Democratic Gov. Tony Evers on Tuesday rejected a GOP request that he prioritize federal funds for schools offering in-person classes, while also saying he has no plans to force schools to reopen during the ongoing COVID-19 pandemic.
During a WisPolitics.com luncheon, Evers responded to a letter sent by 52 Republicans in the state Assembly and Senate on Monday asking the governor to direct $20.8 million in discretionary federal coronavirus relief funds to those schools that have been offering in-person classes since the beginning of the 2020-21 school year.
Republicans say schools that have been offering in-person classes have incurred additional costs for cleaning and sterilization, transportation and utilities compared with schools offering mostly or all virtual coursework.
Democrats, however, criticized the proposal as another attempt to punish school districts that have held online coursework in an effort to prevent the spread of COVID-19.
“It costs money to do it virtually, it costs money to do it in-person,” Evers said when asked about the GOP request. “Whether that idea has validity or not, and I don’t think it has much, it’s out of the question.”
Evers has sole discretion over how to allocate the particular pot of federal dollars, which the governor said on Tuesday has already been allocated to the University of Wisconsin System for increased testing to get more students on campus.
Evers closed school buildings across the state last April as coronavirus cases began to climb. The Wisconsin Supreme Court struck down Evers’ stay-at-home order limiting business activity across the state the following month, but left in place the closure of schools until the fall.
State Republicans and parents have expressed mounting frustration that school districts are not reopening fast enough, despite concerns from some officials that doing so could increase the spread of COVID-19. Madison is planning to reopen schools for some students starting Tuesday, but has faced pushback from teachers.
“The science is clear; the best place for our kids is in the classroom,” the lawmakers said in the letter to Evers. “If you care about science, if you care about closing achievement gaps and if you care about equity, then you will get our kids back to school in person.”
The governor has allowed local school districts to decide when they wish to resume in-person instruction and many have reopened or plan to in the coming weeks.
“(Republicans) didn’t criticize me when I let local school districts make decisions by themselves when they were making the decisions that they liked,” Evers said. “Now local school districts are making decisions that they don’t feel comfortable with and so suddenly it’s my problem. This is an issue we all own, Republicans, and we’re trying to get districts in a good place so that they can all open and we’re going to get shots in arms as much as possible. I cannot order schools to open, it’s not part of my ability as governor.”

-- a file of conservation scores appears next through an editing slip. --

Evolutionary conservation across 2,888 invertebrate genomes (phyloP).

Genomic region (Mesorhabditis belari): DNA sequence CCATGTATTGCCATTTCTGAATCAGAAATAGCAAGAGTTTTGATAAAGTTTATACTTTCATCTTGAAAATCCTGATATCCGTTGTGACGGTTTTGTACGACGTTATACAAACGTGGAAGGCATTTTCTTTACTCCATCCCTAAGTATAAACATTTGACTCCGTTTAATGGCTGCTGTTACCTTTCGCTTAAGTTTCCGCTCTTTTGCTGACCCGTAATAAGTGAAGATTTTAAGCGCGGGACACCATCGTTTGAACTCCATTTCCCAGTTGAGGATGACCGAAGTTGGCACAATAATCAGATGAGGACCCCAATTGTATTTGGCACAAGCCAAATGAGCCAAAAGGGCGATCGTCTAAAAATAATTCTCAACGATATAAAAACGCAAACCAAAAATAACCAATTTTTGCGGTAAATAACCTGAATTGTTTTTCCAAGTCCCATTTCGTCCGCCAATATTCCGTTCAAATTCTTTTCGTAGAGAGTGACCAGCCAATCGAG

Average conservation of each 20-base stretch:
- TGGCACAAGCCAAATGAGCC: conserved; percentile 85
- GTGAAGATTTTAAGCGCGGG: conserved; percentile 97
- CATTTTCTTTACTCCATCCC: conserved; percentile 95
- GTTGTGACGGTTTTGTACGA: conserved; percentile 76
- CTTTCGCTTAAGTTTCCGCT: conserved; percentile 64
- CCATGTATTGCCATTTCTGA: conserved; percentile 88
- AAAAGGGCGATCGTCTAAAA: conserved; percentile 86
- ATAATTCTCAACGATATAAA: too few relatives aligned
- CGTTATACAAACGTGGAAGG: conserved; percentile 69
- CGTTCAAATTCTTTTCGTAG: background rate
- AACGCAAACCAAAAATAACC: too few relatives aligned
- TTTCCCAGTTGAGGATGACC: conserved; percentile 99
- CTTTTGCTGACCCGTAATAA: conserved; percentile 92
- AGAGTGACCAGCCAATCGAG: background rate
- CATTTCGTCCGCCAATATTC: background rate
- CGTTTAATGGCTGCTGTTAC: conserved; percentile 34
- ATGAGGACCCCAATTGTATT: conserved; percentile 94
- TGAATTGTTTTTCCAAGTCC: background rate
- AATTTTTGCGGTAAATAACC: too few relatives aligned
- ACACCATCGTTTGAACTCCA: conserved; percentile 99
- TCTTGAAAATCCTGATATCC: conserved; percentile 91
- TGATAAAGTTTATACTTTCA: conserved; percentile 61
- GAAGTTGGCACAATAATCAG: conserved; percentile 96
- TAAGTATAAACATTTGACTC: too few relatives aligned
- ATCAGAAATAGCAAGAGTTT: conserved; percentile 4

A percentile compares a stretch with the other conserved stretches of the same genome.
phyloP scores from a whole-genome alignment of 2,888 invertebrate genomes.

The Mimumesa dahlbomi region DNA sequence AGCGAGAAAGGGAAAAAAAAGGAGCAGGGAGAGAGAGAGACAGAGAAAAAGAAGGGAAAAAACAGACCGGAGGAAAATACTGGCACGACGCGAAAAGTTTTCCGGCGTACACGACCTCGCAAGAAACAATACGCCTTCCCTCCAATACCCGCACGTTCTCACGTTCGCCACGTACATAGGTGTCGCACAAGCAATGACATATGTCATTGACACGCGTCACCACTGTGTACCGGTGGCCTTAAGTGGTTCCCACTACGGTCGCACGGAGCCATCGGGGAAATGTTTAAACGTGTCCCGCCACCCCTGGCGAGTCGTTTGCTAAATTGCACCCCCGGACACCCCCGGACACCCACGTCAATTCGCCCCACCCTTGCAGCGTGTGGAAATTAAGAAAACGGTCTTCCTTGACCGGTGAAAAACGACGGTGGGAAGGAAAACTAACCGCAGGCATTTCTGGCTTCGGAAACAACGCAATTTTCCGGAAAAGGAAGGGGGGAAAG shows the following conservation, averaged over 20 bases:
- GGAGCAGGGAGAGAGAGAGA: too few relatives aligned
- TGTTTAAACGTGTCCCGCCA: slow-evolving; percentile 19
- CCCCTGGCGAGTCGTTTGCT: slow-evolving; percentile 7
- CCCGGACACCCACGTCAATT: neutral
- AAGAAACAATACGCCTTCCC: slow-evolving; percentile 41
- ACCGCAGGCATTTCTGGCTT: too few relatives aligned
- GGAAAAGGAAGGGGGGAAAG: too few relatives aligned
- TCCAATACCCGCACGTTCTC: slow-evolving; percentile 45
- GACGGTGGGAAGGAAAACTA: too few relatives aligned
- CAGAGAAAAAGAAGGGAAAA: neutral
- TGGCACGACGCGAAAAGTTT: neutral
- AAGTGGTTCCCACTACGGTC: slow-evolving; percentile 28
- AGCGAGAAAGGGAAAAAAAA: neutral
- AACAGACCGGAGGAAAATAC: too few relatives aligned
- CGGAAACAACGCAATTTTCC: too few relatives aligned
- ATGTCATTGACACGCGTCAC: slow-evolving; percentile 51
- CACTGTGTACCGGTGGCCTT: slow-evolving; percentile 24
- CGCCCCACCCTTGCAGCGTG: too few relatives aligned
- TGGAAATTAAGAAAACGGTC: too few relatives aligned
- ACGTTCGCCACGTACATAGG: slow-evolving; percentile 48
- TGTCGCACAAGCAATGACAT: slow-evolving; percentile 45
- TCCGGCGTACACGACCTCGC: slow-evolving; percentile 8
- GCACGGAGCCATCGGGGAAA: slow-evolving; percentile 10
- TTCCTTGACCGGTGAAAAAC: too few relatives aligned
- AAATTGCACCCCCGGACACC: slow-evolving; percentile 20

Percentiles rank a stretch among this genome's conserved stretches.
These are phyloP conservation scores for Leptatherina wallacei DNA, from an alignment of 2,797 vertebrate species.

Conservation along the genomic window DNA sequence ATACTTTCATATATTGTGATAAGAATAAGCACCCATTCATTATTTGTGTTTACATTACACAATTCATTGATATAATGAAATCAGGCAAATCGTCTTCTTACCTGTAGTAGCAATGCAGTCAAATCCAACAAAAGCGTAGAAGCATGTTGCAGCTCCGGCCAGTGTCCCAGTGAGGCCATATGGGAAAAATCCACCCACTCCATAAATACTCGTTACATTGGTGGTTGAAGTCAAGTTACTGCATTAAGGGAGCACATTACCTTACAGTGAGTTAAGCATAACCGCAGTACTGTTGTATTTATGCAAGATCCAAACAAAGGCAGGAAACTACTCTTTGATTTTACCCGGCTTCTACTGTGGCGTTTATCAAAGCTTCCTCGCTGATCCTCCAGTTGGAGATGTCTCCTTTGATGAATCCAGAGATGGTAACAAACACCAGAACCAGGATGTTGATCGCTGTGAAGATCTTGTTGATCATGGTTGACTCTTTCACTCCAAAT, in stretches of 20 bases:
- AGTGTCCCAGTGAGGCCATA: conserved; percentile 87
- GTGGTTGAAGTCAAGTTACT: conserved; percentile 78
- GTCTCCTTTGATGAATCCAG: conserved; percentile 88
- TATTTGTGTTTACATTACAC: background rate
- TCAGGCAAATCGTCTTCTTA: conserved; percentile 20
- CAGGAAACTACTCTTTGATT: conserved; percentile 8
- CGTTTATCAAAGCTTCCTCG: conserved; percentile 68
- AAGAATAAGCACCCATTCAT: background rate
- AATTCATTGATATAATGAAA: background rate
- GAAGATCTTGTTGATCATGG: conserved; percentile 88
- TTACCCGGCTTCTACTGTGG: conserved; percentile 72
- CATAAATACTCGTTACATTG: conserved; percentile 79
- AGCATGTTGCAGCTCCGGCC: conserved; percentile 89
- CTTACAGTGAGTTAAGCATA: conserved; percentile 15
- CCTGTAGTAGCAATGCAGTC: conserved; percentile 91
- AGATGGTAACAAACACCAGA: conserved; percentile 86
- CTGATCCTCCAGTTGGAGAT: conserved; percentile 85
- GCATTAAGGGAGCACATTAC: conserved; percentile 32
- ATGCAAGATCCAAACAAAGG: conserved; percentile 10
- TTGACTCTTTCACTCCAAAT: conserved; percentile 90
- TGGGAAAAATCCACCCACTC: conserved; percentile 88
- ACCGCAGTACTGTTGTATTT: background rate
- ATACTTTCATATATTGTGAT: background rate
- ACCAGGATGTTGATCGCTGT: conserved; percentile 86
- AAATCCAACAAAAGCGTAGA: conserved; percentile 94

Evers also said he does not believe it is imperative that teachers be vaccinated before in-person classes resume as long as other mitigation efforts are in place, citing guidelines from the U.S. Centers for Disease Control and Prevention.
Looking ahead, the former state superintendent of public instruction agreed with a growing concern among some Republican lawmakers that online courses have likely resulted in a learning loss for children across the state, but said it’s possible that summer school or an early start to the next school year could help mitigate those effects.
“There’s no question in my mind that regardless of the way this pandemic played out in schools, that there is going to be a learning loss and I’m hopeful that school districts will have very robust summer school sessions,” Evers said. “If I was back in the school district that’s what I would be looking at right now.”
When Evers distributed $46.6 million in federal coronavirus relief funds last July, he did so following state Department of Public Instruction recommendations that prioritized schools most impacted by the pandemic based on economic disadvantage, access to personal computers and the internet, and students’ scores in language arts.
In February, the Legislature’s GOP-led budget committee approved a spending plan for a portion of federal COVID-19 relief aid that financially penalizes some school districts for offering online instruction during the pandemic. At the same time, Republicans scrapped a plan submitted by the Department of Public Instruction that would have awarded aid on a per-pupil basis.
The committee approved the distribution of about $66 million in federal funding to 172 of the state’s 446 school districts and two independent charter schools based on a formula that rewards school districts for offering a greater number of hours of in-person instruction during the 2020-21 school year.
Those dollars represent 10% of a total $686 million in federal funds for Wisconsin included in last year’s federal COVID-19 package. The remaining 90% will be distributed to schools directly based on the number of low-income students in a district, without needing legislative approval.